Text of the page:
Missouri litigation reform sponsor dies at age 46

Monday, May 16, 2005

JEFFERSON CITY, Mo. -- Suburban St. Louis Rep. Richard Byrd, the lead sponsor of Missouri's new litigation limits and a lawyer who had a hand in numerous state laws, has died. He was 46.

Byrd suffered a heart attack at his Kirkwood home on Saturday evening, House Speaker Rod Jetton said Sunday. Just one day earlier, the legislature had adjourned its annual session.

A Republican and chairman of the House Judiciary Committee, Byrd handled one of the Republicans' top priorities of the past several years -- a bill limiting medical malpractice and personal injury lawsuits. After being vetoed the past two years by Democratic Gov. Bob Holden, the lawsuit legislation was signed into law this year by Republican Gov. Matt Blunt and will take effect Aug. 28.

Byrd also was the go-to guy for many House members who needed help drafting bills and amendments or understanding the legal ramifications of complex proposals. Byrd often was still laboring in his Capitol office during the wee hours of the morning, reviewing bills or proposed state regulations.

"He was so smart and so knowledgeable on things, he had a lot of credibility," said Jetton, R-Marble Hill. "When he stood up to say something, people listened. He had big sway, big influence in the Capitol."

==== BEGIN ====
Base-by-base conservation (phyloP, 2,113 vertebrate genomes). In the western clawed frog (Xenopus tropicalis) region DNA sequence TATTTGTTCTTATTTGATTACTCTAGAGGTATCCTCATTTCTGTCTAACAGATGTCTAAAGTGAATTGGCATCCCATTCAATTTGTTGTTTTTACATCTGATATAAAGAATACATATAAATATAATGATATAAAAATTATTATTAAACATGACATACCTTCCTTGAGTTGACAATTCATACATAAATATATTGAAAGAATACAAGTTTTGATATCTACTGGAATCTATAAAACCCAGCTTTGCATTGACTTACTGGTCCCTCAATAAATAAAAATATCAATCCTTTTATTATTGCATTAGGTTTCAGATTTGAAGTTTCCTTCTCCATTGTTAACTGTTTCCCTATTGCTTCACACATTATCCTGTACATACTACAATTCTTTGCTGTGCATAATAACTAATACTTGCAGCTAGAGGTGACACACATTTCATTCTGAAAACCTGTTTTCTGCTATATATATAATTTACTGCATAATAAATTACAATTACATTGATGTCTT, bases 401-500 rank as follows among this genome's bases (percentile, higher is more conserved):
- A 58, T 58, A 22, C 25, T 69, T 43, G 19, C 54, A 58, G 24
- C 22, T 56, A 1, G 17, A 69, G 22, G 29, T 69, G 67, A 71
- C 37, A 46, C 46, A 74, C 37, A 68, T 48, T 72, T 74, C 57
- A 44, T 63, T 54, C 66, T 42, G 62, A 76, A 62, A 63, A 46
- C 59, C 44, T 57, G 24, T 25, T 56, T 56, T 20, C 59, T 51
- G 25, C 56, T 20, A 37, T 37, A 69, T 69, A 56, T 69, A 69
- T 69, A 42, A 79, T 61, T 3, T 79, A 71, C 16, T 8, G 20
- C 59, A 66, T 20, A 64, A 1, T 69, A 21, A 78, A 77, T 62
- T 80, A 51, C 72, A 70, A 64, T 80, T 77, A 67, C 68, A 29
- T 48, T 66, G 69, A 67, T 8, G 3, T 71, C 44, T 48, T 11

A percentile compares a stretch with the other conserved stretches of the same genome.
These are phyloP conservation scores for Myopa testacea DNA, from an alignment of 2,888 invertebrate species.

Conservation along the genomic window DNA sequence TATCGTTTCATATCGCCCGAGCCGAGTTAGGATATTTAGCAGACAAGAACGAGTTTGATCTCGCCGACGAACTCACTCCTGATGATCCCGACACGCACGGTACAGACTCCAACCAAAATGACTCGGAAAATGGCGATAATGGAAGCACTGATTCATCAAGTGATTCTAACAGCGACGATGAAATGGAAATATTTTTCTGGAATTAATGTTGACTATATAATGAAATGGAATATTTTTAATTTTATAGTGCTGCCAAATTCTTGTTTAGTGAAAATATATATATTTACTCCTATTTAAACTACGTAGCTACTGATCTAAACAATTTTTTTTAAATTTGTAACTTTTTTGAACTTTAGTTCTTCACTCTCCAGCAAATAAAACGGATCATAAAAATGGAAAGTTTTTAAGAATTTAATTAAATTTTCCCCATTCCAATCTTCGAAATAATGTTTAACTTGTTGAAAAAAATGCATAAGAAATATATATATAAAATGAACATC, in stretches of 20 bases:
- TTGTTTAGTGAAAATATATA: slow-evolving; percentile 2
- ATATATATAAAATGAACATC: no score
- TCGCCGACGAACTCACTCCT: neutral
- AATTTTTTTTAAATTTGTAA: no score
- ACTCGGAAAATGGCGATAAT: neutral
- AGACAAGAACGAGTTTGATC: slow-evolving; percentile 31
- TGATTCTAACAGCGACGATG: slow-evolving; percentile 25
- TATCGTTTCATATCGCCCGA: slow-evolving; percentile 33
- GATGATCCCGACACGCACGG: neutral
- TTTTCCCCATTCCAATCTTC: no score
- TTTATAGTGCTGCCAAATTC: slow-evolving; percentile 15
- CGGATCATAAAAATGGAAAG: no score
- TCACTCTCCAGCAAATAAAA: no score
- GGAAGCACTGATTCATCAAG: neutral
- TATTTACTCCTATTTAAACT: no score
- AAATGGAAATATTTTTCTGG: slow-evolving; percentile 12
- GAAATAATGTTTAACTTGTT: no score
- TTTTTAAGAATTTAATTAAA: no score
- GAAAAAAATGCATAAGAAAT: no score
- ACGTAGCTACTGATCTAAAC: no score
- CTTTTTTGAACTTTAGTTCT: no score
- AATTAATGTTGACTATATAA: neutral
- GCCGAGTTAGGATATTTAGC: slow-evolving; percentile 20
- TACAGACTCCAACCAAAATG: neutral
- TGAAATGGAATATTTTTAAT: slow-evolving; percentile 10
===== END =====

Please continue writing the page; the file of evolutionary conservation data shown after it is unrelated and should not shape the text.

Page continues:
Byrd also was chairman of the legislature's Joint Committee on Administrative Rules, which reviewed rules proposed by state agencies.

A graduate of the Washington University law school, Byrd served on the Kirkwood City Council from 1994 to 2000, when he was elected to the state House of Representatives. Byrd was re-elected to his third two-year term last November.

In the House, Byrd succeeded fellow attorney Michael Gibbons, R-Kirkwood, who now is the Senate president pro tem.

"Richard was a gifted legislator," Gibbons said. "He demonstrated a true mastery of detail and dove into complex and intricate issues. The people of Missouri undoubtedly benefited from his commitment to passing solid legislation."

House Speaker Pro Tem Carl Bearden, R-St. Charles, described Byrd as "a very big contributor" to a lot of legislation -- "very through, detailed, very intelligent, and even though he was verbose, he could get to the point."

After the legislative session ended Friday, Byrd posed with other lawmakers from the freshman class of 2000 for a photo on the Capitol steps. Then he went out to dinner at the Lake of the Ozarks with Jetton, Bearden and other lawmakers and staff.

"Everybody's just totally shocked and saddened beyond belief," Jetton said. "It just doesn't seem real."

It's up to the governor to decide whether -- and when -- to call a special election to choose Byrd's successor. Byrd's death leaves the Republicans with a 97-64 House majority, with two vacancies.

Byrd is survived by his wife, Moira, and two children, Richard and Ellie.

Funeral arrangements were pending.

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